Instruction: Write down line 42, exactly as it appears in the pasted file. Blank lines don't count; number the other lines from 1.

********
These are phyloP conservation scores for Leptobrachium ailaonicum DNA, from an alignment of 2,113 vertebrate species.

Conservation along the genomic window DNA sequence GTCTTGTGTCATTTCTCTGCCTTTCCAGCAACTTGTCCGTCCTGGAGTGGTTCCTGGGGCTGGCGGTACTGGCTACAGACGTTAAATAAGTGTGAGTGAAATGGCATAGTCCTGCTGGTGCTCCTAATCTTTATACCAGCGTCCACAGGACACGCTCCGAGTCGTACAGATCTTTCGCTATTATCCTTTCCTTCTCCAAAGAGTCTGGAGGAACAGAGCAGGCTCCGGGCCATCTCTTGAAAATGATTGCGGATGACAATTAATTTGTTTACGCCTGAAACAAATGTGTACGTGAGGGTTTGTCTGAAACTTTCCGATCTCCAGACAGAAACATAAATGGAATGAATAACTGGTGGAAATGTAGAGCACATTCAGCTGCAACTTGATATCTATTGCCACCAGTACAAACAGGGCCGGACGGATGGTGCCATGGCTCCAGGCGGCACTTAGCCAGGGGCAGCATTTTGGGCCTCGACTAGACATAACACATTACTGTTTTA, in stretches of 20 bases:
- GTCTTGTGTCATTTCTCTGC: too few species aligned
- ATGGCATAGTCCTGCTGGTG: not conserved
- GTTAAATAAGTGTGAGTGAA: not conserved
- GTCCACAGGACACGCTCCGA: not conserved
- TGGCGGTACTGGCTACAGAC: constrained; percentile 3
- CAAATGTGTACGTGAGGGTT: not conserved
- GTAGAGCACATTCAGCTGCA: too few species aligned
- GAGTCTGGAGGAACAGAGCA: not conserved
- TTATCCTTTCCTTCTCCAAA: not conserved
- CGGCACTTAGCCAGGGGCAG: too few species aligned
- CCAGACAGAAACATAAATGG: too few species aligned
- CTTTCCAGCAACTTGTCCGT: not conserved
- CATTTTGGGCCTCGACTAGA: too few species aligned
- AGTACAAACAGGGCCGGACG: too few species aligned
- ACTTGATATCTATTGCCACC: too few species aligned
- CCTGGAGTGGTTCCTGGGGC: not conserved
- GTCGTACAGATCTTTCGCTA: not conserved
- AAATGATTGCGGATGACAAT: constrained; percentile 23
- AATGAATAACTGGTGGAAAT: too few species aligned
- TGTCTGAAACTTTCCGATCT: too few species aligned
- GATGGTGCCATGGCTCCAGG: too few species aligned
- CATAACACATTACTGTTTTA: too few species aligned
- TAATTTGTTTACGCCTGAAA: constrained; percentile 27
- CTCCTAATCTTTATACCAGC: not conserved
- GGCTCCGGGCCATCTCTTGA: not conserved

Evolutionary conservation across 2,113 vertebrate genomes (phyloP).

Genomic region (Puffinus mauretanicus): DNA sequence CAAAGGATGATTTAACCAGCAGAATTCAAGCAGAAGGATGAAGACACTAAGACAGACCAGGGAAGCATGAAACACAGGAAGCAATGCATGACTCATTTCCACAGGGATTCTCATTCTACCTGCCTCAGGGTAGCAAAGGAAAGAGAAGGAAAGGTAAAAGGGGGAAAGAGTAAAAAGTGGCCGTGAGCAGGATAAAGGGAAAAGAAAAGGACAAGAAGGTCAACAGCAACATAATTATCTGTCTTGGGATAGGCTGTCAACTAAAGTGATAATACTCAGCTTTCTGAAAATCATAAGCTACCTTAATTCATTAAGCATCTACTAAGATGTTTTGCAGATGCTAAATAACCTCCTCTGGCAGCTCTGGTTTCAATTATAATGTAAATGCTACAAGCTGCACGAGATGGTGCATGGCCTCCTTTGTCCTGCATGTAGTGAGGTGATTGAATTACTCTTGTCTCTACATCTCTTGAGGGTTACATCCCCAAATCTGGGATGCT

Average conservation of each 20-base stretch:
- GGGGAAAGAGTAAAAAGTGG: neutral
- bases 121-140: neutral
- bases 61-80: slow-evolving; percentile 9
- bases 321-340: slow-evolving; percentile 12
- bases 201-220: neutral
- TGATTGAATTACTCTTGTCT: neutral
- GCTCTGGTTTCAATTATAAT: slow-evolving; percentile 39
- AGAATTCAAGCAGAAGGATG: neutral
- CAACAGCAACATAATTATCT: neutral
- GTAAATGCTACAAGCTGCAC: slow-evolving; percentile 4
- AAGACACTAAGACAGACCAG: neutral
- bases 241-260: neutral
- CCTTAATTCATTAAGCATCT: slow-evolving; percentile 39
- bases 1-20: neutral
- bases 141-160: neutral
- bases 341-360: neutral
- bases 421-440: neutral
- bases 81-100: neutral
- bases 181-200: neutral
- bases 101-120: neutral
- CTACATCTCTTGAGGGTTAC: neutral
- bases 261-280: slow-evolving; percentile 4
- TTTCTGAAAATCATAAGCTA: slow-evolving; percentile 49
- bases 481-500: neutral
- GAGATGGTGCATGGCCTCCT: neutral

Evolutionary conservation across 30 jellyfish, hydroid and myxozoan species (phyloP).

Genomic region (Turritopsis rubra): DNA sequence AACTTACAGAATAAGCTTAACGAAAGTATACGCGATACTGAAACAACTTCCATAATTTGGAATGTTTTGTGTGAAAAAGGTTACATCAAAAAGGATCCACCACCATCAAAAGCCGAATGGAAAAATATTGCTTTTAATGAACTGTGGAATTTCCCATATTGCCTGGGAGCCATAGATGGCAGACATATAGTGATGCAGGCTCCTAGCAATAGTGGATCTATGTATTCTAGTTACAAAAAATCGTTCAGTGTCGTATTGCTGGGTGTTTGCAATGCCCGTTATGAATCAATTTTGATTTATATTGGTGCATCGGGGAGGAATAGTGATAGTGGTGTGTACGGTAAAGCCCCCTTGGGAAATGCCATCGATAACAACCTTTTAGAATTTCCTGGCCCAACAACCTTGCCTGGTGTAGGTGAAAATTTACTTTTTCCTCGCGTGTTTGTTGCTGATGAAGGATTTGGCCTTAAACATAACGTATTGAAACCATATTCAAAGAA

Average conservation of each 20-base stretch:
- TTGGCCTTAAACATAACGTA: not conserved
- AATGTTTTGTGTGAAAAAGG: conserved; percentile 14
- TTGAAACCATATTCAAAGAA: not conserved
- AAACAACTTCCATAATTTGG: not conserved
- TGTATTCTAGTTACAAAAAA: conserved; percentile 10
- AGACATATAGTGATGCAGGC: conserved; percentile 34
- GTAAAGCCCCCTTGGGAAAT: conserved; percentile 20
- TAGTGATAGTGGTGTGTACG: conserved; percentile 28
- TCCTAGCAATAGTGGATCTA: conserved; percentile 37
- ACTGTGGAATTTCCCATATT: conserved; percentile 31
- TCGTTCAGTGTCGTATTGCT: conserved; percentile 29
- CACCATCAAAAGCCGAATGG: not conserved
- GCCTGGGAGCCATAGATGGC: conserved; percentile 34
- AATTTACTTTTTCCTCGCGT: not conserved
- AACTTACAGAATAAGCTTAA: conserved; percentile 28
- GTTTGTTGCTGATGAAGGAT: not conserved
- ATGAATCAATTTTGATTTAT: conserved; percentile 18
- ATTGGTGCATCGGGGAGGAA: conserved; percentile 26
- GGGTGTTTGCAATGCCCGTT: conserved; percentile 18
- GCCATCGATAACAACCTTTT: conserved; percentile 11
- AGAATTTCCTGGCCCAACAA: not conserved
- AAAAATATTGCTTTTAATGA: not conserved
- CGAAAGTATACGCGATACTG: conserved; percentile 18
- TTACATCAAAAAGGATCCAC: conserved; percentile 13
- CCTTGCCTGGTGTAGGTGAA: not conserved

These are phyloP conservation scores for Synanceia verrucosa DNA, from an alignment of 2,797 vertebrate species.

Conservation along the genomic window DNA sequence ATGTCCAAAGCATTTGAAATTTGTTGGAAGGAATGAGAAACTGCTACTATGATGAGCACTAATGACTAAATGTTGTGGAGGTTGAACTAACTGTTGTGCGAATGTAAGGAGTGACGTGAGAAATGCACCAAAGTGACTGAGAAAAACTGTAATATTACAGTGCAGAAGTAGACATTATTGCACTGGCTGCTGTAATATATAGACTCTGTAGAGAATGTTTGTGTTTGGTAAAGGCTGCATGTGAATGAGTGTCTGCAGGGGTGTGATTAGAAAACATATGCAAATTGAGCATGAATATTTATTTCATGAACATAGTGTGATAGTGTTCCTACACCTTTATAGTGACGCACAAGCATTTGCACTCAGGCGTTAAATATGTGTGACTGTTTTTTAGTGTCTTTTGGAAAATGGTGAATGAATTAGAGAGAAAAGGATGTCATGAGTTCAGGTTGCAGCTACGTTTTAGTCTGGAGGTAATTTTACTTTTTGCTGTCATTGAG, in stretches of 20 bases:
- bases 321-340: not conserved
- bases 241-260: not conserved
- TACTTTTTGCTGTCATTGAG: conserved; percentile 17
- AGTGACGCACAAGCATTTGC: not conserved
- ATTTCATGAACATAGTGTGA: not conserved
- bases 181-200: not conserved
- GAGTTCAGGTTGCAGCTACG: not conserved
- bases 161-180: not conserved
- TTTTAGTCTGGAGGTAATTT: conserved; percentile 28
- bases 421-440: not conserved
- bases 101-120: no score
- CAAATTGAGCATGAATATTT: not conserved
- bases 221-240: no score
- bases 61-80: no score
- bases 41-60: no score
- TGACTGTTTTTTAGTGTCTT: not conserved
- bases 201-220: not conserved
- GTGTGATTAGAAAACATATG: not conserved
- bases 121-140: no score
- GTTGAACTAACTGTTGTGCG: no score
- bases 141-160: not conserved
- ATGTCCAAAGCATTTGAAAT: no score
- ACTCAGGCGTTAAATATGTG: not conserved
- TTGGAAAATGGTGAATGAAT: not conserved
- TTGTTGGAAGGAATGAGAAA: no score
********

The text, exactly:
- bases 241-260: neutral